Riverview Law, the fixed-priced legal services business, has issued a warning to businesses about making sure they read and understand the terms and conditions of contracts they are signing. The warning comes after it emerged that even multi-national companies like Apple don’t read the small print. They recently admitted not even picking up the 25 page terms and conditions given to them by FBI-NSA agents working on the Prism surveillance programme. Solicitor, Natasha Maddock, says reading every part of a contract can save a lot of problems later on: “Standard terms and conditions are often one-sided and by signing them you could commit to something that you’re not able to deliver. Reading through and understanding what is expected of you, before you sign a contract, can help you not only negotiate some of the points but it could also allow you to add some terms and conditions of your own.” Natasha has put together five top tips for dealing with terms and conditions:
- Get it in writing: Business agreements can often be made informally. If this does happen then it’s difficult to know when the contract was formed and what the terms of the contract are. Get the deal clearly set out in writing as soon as possible.
- Read and understand: Read the terms and conditions fully, including any supporting documents, and understand what it is they mean. It is important that you understand what is expected of you and the other party. Be mindful too that you don’t also commit to something that your sub-contractors cannot deliver. If you’re unsure ask for legal advice to ensure your best interests are also considered.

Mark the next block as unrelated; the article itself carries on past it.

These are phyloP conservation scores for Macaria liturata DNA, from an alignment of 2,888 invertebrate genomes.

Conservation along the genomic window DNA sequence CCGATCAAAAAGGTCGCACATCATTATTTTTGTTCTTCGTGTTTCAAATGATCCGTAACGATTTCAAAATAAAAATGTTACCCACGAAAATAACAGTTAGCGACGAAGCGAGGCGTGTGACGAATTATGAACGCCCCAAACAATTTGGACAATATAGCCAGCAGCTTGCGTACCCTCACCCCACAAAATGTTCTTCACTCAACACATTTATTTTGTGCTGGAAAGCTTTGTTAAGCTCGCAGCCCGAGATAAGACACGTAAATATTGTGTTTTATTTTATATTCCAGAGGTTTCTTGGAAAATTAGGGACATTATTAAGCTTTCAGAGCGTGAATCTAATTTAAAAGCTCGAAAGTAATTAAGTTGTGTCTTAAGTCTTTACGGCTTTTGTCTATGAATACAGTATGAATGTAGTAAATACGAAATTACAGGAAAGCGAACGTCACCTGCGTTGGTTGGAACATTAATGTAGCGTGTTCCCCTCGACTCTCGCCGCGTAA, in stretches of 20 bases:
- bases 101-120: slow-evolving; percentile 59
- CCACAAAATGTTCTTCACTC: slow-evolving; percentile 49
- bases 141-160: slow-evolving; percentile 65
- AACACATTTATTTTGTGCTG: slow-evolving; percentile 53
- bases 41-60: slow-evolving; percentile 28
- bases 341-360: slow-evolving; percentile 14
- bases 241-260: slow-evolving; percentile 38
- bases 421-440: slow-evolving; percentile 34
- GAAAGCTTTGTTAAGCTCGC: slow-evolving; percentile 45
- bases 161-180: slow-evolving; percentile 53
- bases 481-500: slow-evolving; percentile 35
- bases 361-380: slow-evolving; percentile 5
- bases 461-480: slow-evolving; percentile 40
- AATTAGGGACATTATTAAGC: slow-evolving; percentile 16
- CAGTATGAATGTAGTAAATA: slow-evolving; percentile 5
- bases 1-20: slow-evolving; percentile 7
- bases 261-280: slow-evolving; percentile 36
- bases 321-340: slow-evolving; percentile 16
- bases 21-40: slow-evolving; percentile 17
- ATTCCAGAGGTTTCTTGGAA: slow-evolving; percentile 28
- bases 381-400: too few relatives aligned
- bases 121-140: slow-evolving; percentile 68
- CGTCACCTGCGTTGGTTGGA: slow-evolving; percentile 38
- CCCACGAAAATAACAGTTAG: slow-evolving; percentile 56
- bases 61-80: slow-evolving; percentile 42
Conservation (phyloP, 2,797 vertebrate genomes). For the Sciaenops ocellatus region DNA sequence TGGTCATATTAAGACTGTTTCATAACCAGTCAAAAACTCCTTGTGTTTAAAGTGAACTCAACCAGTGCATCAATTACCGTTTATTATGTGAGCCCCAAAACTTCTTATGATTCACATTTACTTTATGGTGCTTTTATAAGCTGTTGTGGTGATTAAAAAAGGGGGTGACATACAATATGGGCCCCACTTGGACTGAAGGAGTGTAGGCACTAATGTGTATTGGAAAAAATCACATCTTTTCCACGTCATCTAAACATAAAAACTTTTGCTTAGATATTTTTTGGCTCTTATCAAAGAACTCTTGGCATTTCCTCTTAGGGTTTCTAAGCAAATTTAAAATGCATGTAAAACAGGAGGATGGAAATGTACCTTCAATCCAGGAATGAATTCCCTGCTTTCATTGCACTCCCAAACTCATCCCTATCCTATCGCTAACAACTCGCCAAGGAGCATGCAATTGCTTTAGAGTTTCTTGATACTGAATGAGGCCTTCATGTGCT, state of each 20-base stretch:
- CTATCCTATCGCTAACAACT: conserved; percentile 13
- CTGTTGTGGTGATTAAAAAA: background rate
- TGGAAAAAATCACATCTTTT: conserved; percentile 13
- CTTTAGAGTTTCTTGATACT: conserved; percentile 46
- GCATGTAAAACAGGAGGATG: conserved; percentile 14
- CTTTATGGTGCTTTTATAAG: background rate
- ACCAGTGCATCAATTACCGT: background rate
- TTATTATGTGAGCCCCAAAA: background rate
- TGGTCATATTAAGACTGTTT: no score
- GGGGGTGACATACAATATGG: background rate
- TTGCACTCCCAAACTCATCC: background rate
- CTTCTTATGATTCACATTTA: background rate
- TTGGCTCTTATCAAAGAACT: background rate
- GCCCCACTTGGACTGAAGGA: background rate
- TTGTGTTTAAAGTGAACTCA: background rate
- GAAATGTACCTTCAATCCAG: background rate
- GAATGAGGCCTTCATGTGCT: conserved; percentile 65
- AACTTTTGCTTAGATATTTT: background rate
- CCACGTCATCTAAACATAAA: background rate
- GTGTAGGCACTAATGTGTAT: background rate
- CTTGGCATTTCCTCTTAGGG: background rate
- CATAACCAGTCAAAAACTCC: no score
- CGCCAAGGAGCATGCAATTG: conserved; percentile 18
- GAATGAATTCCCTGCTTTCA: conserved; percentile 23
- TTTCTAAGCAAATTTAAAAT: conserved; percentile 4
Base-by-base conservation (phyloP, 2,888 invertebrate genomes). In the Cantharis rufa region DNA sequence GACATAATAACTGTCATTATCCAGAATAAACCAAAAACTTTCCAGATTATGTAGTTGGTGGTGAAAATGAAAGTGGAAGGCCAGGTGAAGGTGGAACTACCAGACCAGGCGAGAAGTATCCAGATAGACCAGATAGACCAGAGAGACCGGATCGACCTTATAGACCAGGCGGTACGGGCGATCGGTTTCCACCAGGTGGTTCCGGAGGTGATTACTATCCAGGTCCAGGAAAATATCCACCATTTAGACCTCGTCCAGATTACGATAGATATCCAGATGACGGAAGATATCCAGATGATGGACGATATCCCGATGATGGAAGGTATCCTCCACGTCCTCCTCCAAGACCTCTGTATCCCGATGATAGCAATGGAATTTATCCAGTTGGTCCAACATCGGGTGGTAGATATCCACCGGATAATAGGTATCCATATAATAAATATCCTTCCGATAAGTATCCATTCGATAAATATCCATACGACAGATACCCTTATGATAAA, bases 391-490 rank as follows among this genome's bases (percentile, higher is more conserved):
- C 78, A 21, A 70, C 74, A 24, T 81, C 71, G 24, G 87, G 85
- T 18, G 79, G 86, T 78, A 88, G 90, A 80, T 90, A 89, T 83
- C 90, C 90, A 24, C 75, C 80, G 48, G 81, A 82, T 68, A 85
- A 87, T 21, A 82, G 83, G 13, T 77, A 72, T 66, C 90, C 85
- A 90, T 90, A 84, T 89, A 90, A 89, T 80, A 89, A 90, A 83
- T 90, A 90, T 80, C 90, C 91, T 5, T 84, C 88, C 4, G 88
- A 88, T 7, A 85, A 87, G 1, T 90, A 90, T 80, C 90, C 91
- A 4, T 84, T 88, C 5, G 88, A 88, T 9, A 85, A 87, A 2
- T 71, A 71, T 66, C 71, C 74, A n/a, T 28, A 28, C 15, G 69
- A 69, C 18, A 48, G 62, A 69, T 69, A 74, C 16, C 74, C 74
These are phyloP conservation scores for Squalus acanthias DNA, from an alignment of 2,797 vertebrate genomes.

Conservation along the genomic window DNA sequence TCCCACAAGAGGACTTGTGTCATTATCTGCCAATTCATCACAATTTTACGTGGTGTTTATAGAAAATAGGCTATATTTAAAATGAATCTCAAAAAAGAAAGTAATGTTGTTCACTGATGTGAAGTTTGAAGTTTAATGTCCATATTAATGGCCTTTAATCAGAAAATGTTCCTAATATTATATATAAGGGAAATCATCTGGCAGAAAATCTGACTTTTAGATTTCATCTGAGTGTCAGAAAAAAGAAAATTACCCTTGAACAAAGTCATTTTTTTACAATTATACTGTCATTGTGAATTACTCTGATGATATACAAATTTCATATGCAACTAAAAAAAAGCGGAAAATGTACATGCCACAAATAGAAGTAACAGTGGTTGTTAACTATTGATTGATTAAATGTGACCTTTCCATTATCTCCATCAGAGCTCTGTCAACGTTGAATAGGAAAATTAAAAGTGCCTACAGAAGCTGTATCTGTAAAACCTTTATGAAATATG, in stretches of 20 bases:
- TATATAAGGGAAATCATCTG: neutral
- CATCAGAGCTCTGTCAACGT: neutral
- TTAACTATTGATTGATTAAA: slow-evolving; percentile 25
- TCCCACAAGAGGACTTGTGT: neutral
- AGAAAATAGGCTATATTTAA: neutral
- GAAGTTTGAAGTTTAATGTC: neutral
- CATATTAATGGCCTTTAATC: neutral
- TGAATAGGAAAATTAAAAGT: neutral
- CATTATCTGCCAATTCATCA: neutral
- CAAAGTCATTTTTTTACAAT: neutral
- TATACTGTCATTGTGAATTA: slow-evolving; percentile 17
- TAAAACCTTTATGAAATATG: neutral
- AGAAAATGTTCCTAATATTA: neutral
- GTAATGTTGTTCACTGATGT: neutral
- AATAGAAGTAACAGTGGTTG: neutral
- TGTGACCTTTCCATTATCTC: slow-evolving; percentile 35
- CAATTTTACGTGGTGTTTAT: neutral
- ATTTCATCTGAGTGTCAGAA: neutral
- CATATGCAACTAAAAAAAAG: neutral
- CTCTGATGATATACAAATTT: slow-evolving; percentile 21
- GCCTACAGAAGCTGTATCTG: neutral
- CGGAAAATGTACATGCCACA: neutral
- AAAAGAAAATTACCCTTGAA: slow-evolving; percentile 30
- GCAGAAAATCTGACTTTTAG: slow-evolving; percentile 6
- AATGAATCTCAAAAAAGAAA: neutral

- Negotiate: If there is anything in the small print you’re not happy with, say so. It might be that the ‘standard’ terms and conditions given to you are not fit for purpose so highlight this and discuss how you can come to some agreement. If negotiating is not possible, but the contract is too important to pass up, then carry out a risk assessment to identify areas of concern and make sure you prepare for any knock on effects that might occur.
- Keep it confidential: If while negotiating you need to disclose confidential business information or ideas, then get both parties to sign a confidentiality (non-disclosure) agreement to ensure your confidential information remains secure.
- If in doubt, ask: Commercial contract drafting is a complex issue, if you have any doubt about what you’re about to sign, no matter how small, seek specialist legal advice.
“Contracts can be daunting”, says Natasha, “but that does not mean that you have to just go with what the first draft says. By taking time to get things right at the start you can avoid costly delays and disputes in the future. ”